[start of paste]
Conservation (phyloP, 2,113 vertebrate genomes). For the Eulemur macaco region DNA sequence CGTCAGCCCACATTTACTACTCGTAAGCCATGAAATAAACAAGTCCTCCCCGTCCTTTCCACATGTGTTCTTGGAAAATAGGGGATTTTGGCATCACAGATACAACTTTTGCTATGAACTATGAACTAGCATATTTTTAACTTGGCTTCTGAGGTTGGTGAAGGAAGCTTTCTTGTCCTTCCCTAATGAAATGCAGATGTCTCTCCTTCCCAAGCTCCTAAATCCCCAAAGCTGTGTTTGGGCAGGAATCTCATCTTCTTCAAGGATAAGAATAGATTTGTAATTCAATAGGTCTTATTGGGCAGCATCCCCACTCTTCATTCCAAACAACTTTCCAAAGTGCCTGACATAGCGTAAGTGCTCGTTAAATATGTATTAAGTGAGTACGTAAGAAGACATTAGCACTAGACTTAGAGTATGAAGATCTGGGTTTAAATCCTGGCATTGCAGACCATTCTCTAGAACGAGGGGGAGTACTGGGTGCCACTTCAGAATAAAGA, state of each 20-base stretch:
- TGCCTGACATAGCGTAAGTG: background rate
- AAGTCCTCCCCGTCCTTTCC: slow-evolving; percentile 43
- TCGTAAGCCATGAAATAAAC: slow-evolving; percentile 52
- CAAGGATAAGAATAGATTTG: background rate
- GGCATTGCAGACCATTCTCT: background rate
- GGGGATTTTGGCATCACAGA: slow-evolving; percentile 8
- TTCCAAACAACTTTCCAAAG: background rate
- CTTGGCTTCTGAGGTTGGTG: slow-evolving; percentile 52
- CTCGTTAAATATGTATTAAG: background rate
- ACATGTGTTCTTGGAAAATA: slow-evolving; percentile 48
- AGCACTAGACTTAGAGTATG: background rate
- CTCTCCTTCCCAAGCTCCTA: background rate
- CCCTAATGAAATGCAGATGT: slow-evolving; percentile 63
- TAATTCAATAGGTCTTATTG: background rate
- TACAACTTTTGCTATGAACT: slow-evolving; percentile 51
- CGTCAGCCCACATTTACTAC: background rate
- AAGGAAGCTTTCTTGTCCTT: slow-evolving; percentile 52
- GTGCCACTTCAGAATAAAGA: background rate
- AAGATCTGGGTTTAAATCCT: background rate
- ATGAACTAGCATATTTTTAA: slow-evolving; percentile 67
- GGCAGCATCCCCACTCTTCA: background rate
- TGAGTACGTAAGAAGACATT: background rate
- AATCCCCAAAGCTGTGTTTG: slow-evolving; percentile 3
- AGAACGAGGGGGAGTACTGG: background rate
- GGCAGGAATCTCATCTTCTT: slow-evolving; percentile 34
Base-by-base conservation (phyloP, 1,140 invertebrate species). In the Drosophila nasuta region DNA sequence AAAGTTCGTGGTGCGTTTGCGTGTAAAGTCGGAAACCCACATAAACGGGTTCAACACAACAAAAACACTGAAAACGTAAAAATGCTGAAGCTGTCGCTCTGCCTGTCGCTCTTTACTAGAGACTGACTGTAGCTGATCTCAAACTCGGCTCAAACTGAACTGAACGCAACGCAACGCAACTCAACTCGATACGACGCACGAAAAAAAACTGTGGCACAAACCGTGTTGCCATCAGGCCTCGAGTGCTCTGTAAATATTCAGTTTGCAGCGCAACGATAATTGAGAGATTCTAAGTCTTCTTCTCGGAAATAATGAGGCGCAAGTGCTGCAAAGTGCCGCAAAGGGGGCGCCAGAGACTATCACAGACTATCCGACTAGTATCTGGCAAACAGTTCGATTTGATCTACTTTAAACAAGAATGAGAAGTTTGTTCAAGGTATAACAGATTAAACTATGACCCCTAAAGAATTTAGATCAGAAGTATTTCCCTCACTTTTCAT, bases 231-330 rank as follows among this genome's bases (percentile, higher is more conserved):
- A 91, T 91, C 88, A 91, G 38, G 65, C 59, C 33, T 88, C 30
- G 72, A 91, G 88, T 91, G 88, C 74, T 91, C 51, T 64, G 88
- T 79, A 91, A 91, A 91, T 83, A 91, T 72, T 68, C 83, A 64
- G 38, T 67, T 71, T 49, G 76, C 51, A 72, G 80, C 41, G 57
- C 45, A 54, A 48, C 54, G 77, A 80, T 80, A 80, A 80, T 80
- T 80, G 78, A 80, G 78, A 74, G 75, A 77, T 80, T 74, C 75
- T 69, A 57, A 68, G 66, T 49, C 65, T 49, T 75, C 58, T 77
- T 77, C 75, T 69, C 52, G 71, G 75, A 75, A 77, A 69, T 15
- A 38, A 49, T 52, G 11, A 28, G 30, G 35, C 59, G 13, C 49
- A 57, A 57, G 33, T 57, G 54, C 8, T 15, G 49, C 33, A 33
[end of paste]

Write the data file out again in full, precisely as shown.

Conservation (phyloP, 2,113 vertebrate genomes). For the Eulemur macaco region DNA sequence CGTCAGCCCACATTTACTACTCGTAAGCCATGAAATAAACAAGTCCTCCCCGTCCTTTCCACATGTGTTCTTGGAAAATAGGGGATTTTGGCATCACAGATACAACTTTTGCTATGAACTATGAACTAGCATATTTTTAACTTGGCTTCTGAGGTTGGTGAAGGAAGCTTTCTTGTCCTTCCCTAATGAAATGCAGATGTCTCTCCTTCCCAAGCTCCTAAATCCCCAAAGCTGTGTTTGGGCAGGAATCTCATCTTCTTCAAGGATAAGAATAGATTTGTAATTCAATAGGTCTTATTGGGCAGCATCCCCACTCTTCATTCCAAACAACTTTCCAAAGTGCCTGACATAGCGTAAGTGCTCGTTAAATATGTATTAAGTGAGTACGTAAGAAGACATTAGCACTAGACTTAGAGTATGAAGATCTGGGTTTAAATCCTGGCATTGCAGACCATTCTCTAGAACGAGGGGGAGTACTGGGTGCCACTTCAGAATAAAGA, state of each 20-base stretch:
- TGCCTGACATAGCGTAAGTG: background rate
- AAGTCCTCCCCGTCCTTTCC: slow-evolving; percentile 43
- TCGTAAGCCATGAAATAAAC: slow-evolving; percentile 52
- CAAGGATAAGAATAGATTTG: background rate
- GGCATTGCAGACCATTCTCT: background rate
- GGGGATTTTGGCATCACAGA: slow-evolving; percentile 8
- TTCCAAACAACTTTCCAAAG: background rate
- CTTGGCTTCTGAGGTTGGTG: slow-evolving; percentile 52
- CTCGTTAAATATGTATTAAG: background rate
- ACATGTGTTCTTGGAAAATA: slow-evolving; percentile 48
- AGCACTAGACTTAGAGTATG: background rate
- CTCTCCTTCCCAAGCTCCTA: background rate
- CCCTAATGAAATGCAGATGT: slow-evolving; percentile 63
- TAATTCAATAGGTCTTATTG: background rate
- TACAACTTTTGCTATGAACT: slow-evolving; percentile 51
- CGTCAGCCCACATTTACTAC: background rate
- AAGGAAGCTTTCTTGTCCTT: slow-evolving; percentile 52
- GTGCCACTTCAGAATAAAGA: background rate
- AAGATCTGGGTTTAAATCCT: background rate
- ATGAACTAGCATATTTTTAA: slow-evolving; percentile 67
- GGCAGCATCCCCACTCTTCA: background rate
- TGAGTACGTAAGAAGACATT: background rate
- AATCCCCAAAGCTGTGTTTG: slow-evolving; percentile 3
- AGAACGAGGGGGAGTACTGG: background rate
- GGCAGGAATCTCATCTTCTT: slow-evolving; percentile 34
Base-by-base conservation (phyloP, 1,140 invertebrate species). In the Drosophila nasuta region DNA sequence AAAGTTCGTGGTGCGTTTGCGTGTAAAGTCGGAAACCCACATAAACGGGTTCAACACAACAAAAACACTGAAAACGTAAAAATGCTGAAGCTGTCGCTCTGCCTGTCGCTCTTTACTAGAGACTGACTGTAGCTGATCTCAAACTCGGCTCAAACTGAACTGAACGCAACGCAACGCAACTCAACTCGATACGACGCACGAAAAAAAACTGTGGCACAAACCGTGTTGCCATCAGGCCTCGAGTGCTCTGTAAATATTCAGTTTGCAGCGCAACGATAATTGAGAGATTCTAAGTCTTCTTCTCGGAAATAATGAGGCGCAAGTGCTGCAAAGTGCCGCAAAGGGGGCGCCAGAGACTATCACAGACTATCCGACTAGTATCTGGCAAACAGTTCGATTTGATCTACTTTAAACAAGAATGAGAAGTTTGTTCAAGGTATAACAGATTAAACTATGACCCCTAAAGAATTTAGATCAGAAGTATTTCCCTCACTTTTCAT, bases 231-330 rank as follows among this genome's bases (percentile, higher is more conserved):
- A 91, T 91, C 88, A 91, G 38, G 65, C 59, C 33, T 88, C 30
- G 72, A 91, G 88, T 91, G 88, C 74, T 91, C 51, T 64, G 88
- T 79, A 91, A 91, A 91, T 83, A 91, T 72, T 68, C 83, A 64
- G 38, T 67, T 71, T 49, G 76, C 51, A 72, G 80, C 41, G 57
- C 45, A 54, A 48, C 54, G 77, A 80, T 80, A 80, A 80, T 80
- T 80, G 78, A 80, G 78, A 74, G 75, A 77, T 80, T 74, C 75
- T 69, A 57, A 68, G 66, T 49, C 65, T 49, T 75, C 58, T 77
- T 77, C 75, T 69, C 52, G 71, G 75, A 75, A 77, A 69, T 15
- A 38, A 49, T 52, G 11, A 28, G 30, G 35, C 59, G 13, C 49
- A 57, A 57, G 33, T 57, G 54, C 8, T 15, G 49, C 33, A 33